This foul is charged against the player, the opponent gets two free throws and possession of t
Immaculata University is a private, co-educational, Roman Catholic university founded by the Sisters, Servants of the Immaculate Heart of Mary and located in Malvern, Pennsylvania. The university is affiliated with the Roman Catholic Church through the Archdiocese of Philadelphia; the university is composed of 1,427 traditional undergraduate and adult undergraduate students, more than 1,000 graduate and doctoral students. The university is located on more than 300 acres. Immaculata was founded as Villa Maria College, a women's college in 1920, it was the first Catholic college for women in the Philadelphia area. The name was changed to Immaculata College in 1929. Founded by the Sisters, Servants of the Immaculate Heart of Mary, Immaculata is part of the greater IHM community, which includes the neighboring House of Studies and an academy for girls; the University became co-educational in the fall of 2005. The current location of Immaculata University is a tract of land in Chester County, near the "Main Line" in Malvern, purchased by the sisters in 1906.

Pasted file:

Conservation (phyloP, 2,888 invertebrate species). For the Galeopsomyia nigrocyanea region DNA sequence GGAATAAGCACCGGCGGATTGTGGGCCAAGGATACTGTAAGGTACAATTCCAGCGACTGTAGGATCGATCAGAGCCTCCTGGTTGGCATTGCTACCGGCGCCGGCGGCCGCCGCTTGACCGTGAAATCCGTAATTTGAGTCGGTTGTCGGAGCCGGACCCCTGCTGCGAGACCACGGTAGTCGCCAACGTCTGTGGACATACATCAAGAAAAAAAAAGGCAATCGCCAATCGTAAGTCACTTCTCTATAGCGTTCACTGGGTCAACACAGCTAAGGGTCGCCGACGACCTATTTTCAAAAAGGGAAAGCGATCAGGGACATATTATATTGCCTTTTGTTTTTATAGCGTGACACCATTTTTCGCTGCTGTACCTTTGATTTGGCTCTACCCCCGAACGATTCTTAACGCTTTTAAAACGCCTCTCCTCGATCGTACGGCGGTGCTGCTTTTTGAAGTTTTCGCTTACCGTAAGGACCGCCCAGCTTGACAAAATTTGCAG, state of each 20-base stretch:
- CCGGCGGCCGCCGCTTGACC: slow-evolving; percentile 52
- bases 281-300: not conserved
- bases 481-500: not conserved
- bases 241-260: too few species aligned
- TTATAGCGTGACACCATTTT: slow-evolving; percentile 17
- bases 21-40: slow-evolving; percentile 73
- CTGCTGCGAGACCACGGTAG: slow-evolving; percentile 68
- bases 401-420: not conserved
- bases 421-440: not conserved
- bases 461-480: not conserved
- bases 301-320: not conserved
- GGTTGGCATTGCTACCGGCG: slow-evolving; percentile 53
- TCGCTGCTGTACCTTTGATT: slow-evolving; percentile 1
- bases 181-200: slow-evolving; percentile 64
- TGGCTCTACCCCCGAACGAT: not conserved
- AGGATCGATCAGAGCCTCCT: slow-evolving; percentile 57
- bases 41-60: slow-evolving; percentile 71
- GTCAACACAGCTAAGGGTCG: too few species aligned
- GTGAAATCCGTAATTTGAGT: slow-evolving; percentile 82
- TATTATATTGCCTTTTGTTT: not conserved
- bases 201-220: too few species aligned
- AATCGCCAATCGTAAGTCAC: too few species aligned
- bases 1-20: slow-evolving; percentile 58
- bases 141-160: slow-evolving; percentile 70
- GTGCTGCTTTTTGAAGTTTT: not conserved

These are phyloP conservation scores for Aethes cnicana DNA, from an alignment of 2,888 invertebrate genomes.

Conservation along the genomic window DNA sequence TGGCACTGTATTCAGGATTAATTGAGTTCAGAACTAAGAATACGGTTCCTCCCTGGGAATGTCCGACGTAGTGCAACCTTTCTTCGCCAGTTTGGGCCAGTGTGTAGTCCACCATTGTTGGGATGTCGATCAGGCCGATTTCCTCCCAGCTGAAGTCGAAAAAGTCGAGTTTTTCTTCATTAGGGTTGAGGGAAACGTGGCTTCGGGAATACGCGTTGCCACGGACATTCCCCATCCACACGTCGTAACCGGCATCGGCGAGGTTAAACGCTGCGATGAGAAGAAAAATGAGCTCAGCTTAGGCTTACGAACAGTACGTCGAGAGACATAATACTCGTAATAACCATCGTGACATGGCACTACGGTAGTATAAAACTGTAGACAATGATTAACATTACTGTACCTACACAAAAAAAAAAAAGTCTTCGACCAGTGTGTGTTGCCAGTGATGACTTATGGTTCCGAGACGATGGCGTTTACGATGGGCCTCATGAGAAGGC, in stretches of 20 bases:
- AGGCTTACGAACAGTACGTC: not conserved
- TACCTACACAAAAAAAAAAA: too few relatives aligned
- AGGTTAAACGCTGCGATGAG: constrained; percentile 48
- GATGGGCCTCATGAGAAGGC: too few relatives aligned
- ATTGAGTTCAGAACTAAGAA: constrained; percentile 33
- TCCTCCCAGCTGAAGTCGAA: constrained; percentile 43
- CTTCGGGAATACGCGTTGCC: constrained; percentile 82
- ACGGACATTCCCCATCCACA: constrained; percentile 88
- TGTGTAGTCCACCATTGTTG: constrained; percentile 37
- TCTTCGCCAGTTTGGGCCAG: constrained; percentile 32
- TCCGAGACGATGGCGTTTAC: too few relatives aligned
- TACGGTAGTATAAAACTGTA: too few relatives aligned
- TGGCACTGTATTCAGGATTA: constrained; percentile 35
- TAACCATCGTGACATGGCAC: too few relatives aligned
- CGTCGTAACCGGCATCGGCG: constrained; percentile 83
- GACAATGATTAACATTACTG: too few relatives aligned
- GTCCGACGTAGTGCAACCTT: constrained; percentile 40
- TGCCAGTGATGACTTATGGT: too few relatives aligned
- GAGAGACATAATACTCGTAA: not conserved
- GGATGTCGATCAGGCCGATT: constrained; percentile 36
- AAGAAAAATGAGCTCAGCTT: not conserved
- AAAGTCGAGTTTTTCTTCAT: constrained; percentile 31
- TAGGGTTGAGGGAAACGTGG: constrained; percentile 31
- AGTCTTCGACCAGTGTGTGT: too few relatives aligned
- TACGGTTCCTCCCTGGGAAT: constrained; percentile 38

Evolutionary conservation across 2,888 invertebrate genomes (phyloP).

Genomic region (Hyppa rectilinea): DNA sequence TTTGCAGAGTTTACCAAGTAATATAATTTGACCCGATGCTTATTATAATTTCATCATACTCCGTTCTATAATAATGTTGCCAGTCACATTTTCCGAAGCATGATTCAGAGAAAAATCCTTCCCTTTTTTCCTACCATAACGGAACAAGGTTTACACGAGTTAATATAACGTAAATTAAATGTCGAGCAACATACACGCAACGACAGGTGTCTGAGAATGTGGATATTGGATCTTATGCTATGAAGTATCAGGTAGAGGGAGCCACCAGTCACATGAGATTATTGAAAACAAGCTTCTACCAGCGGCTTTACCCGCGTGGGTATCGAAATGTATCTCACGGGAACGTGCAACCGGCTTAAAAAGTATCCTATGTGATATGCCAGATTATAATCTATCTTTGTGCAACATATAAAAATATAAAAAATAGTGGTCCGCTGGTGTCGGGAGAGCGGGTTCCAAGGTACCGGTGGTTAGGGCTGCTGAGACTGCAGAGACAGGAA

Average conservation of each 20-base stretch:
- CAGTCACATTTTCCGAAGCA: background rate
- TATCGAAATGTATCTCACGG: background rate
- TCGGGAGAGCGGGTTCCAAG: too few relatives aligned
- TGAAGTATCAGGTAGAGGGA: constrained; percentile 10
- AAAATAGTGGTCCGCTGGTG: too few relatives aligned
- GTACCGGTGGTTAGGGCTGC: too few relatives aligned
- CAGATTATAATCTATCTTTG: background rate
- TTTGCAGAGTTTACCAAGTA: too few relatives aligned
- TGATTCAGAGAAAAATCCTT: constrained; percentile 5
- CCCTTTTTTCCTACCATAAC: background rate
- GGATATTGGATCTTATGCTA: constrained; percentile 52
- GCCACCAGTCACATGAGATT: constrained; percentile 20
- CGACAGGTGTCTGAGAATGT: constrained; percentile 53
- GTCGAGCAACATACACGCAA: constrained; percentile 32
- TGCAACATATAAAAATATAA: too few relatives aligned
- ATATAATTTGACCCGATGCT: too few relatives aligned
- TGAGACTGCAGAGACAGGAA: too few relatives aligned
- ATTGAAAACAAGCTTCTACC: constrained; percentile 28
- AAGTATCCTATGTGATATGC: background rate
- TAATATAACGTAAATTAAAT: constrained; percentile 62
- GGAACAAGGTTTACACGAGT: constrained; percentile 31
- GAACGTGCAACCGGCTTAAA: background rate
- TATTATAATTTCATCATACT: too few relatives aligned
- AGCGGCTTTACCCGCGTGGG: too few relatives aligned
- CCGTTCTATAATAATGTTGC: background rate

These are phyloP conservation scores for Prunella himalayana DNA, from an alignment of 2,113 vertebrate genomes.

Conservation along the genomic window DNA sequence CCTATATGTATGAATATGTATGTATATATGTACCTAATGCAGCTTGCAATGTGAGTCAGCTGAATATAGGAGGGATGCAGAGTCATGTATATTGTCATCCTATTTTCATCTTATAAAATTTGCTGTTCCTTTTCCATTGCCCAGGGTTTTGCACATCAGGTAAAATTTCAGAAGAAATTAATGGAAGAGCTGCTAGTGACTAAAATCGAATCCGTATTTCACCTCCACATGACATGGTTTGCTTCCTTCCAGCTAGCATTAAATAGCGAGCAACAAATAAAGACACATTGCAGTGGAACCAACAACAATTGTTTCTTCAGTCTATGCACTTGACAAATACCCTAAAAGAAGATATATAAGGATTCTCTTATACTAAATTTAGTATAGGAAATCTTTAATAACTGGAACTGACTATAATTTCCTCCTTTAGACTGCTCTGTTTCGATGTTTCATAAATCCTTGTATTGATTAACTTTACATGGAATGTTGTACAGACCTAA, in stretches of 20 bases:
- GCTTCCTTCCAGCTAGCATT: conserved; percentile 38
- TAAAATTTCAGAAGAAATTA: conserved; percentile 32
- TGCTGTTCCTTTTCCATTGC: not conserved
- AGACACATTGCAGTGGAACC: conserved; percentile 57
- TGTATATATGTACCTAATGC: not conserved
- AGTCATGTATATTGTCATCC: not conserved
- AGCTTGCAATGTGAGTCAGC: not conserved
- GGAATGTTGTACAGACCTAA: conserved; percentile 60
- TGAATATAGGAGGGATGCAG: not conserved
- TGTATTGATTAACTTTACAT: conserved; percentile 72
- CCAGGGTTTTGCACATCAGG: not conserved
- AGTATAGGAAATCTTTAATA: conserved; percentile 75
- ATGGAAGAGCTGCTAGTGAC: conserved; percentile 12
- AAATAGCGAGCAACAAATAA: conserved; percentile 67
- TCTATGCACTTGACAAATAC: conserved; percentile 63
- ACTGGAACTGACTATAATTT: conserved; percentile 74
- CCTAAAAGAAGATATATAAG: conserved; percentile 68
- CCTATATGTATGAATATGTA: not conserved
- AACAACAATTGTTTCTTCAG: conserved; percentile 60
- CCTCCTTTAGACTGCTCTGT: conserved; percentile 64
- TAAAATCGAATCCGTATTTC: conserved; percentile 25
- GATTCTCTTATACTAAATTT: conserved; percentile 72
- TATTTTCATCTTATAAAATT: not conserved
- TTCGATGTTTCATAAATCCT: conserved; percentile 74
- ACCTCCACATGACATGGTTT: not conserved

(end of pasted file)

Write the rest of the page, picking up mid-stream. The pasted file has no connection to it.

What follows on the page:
The original 198-acre plot has grown to 373 acres since that time. In June 2002, Immaculata College received confirmation of university status from the Pennsylvania Department of Education. Effective August 2002, the college is now known as Immaculata University. Barbara Lettiere assumed the office as the tenth president of Immaculata University on July 1, 2017, is the first lay president of Immaculata; the Immaculata Leadership Institute is a program. A number of clubs and activities in which Immaculata students have the opportunity to participate include: Campus Ministry- students engage in volunteer and fundraising work to help those less fortunate. English/Communications Club- Students engage in various activities and events to improve their personal understanding and the understanding of the general student body in regards to the fields of Communications and English. IU Gamers' Guild- Students interested in video games, anime and sci-fi get together for various events and to engage in various activities.
The Immaculatan is the student newspaper published with funds from the College of Undergraduate Studies. The university sports teams are known as the Mighty Macs, their colors are white. Immaculata is part of the Colonial States Athletic Conference through the 2017–18 school year, after which the school will become a charter member of the new Atlantic East Conference. Immaculata sponsors nine men's teams and ten women's teams. Immaculata Men's Basketball Team won the CSAC Championship in 2008. Immaculata women won the first three national championships under the banner of the Association for Intercollegiate Athletics for Women, founded in 1971 and governed women's intercollegiate sports until the AIAW was supplanted by the NCAA in 1982; the school fields a number of sports teams. Varsity Teams: 21 Men's Teams Women's Teams Conference: Colonial States Athletic Conference through 2017–18; the women's basketball team played in six straight AIAW basketball tournament final fours from 1972-1977, five straight finals from 1972-1976.